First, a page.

Fuel Choices – LPG/CNG

A vehicle refulling using an LPG fuel hose.

CNG stands for Compressed Natural Gas while LPG means Liquified Petroleum Gas. Both are sold as liquids under pressure and then the systems of the car ease the pressure until the fuel returns to a gaseous state. This gas is then mixed with air and introduced to the cylinder for combustion.

There are a number of benefits to using gas, not just for your pocket but also for the environment.

  • Average prices for fuels had LPG at £0.868 per litre on 24/09/2023 while unleaded petrol was at £1.558 per litre and diesel at £1.600 per litre. All three had gone up in price compared to the previous data set, but LPG showed the smallest increase at 0.7p per litre compared to 2.3ppl for petrol and 2.2ppl for diesel.
  • LPG produces approximately 5 times less nitrous dioxide than petrol engines and 80% less than diesel combustion. The figures for CO2 are 14% lower than petrol and 10% lower than diesel.
  • LPG is less clean burning than CNG but has a higher ‘calorific value’ meaning more energy is released from burning LPG.

There are some significant drawbacks to gas cars. Firstly, you can’t actually buy a pure gas car, though some trucks are CNG only. Instead, they are sold as dual-fuel or Bi-Fuel vehicles. Currently, the only manufacturer selling gas cars is Dacia which offers the Sandero, Sandero Stepway and Duster as factory-built dual-fuel cars.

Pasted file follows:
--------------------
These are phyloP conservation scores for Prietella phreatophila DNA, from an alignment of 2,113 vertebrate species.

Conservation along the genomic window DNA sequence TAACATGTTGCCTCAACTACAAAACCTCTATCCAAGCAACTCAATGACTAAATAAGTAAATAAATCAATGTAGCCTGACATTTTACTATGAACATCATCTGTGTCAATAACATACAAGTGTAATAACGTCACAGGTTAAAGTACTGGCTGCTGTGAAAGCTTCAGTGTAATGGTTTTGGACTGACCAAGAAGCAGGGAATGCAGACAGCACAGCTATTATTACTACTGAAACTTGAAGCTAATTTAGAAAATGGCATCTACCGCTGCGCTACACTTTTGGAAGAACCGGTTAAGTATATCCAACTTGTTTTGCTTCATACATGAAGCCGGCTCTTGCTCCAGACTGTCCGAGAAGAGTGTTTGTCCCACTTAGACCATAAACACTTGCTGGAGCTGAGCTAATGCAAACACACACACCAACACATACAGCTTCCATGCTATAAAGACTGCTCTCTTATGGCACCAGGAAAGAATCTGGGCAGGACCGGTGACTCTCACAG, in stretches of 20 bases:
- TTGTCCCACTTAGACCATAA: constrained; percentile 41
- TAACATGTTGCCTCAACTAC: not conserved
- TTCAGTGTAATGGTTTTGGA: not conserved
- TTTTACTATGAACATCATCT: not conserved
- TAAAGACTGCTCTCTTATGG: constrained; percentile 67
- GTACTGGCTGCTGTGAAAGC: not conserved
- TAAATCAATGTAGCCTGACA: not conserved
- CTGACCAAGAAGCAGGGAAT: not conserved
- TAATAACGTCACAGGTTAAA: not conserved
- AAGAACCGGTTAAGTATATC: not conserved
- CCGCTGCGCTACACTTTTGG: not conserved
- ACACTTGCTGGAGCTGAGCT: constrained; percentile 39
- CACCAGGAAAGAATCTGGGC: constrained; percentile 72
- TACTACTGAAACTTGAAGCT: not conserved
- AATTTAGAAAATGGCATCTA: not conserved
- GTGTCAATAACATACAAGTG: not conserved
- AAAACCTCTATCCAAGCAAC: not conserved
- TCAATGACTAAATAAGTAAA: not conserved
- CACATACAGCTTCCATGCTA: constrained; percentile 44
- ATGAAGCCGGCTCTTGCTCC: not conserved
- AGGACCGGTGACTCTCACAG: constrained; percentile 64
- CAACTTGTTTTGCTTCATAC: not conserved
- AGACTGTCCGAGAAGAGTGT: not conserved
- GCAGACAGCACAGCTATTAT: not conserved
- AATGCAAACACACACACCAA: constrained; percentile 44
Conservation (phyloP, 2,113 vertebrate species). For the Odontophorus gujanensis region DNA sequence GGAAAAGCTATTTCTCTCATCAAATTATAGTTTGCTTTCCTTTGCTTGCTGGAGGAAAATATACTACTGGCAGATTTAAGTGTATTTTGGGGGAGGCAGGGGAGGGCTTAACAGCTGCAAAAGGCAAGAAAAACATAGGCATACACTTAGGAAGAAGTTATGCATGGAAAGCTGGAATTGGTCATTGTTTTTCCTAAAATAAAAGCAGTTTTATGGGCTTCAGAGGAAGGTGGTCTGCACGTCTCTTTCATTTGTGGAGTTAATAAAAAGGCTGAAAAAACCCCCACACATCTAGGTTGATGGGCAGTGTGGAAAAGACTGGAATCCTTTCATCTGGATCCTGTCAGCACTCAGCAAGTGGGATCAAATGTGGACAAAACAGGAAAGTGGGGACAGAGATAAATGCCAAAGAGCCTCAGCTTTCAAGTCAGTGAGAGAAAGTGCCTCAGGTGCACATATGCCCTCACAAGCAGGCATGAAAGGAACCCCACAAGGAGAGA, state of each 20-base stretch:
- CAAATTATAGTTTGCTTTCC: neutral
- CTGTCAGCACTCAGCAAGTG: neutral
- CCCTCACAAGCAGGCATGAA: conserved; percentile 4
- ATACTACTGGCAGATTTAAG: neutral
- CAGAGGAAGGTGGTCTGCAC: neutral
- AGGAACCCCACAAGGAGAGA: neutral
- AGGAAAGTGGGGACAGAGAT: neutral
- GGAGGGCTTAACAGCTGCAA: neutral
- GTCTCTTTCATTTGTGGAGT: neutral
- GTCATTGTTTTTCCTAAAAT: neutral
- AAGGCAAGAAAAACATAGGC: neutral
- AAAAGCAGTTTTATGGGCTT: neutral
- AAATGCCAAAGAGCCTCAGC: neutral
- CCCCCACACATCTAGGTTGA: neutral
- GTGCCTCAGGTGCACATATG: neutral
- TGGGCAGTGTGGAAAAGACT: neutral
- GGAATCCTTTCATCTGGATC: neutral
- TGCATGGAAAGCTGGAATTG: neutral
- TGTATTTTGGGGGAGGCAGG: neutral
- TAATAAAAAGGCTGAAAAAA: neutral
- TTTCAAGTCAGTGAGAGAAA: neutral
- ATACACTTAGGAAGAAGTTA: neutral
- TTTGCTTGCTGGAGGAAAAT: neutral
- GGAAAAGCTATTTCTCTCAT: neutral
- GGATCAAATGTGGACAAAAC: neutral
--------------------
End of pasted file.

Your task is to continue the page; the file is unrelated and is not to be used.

The fuel is also less energy-dense than petrol or diesel. You will notice an approximately 10% reduction in fuel economy when running on gas compared to liquid fuel.

Finally, CNG and LPG vehicles are pure combustion which means that they will also be phased out by 2035. MFG, a major petrol, diesel and gas retailer has committed to removing all their LPG and CNG refuelling stations and replacing them with electric vehicle charging points by next year.

Fuel Choices – Hybrid Vehicles

A hybrid vehicle.
A hybrid vehicle uses both combustion and electrification to drive the car forward.

Hybrids are becoming increasingly popular. A hybrid vehicle is a vehicle that mixes both combustion fuel and electricity to drive the car forward. There are two types; Self-Charging Hybrid and Plug-In Hybrid.

Self Charging Hybrid

Comprised of usually a petrol engine and an electric motor, generally, a self-charging hybrid will drive two wheels of a car. They work in parallel, which means that you can’t use one without using the other.

The petrol engine drives the car forward, then when it isn’t needed it’s output is diverted to charging a battery. Usually, this battery is about 6kWh in size, so very small.

The battery is charged using energy which would otherwise be wasted.

Modern self-charging hybrids have a very limited zero-emissions range but usually they cannot run in EV-only mode. The motor is used to support the engine which reduces fuel consumption.

Plug-In Hybrid

A plug-in hybrid is similar to a self-charging hybrid. Generally, they have a larger battery than a self-charging hybrid, usually around 16kWh which will be good for 30-60 miles of zero-emissions driving.

While a lot of the energy which would be wasted in decelerating is recovered using regenerative braking, the main source of electrical power is the plug. They charge in the same way as a battery electric vehicle.

Plug-in hybrids are often all-wheel drive, with the combustion engine driving the front wheels while the electric motor drives the rear wheels. This improves traction in low-grip situations.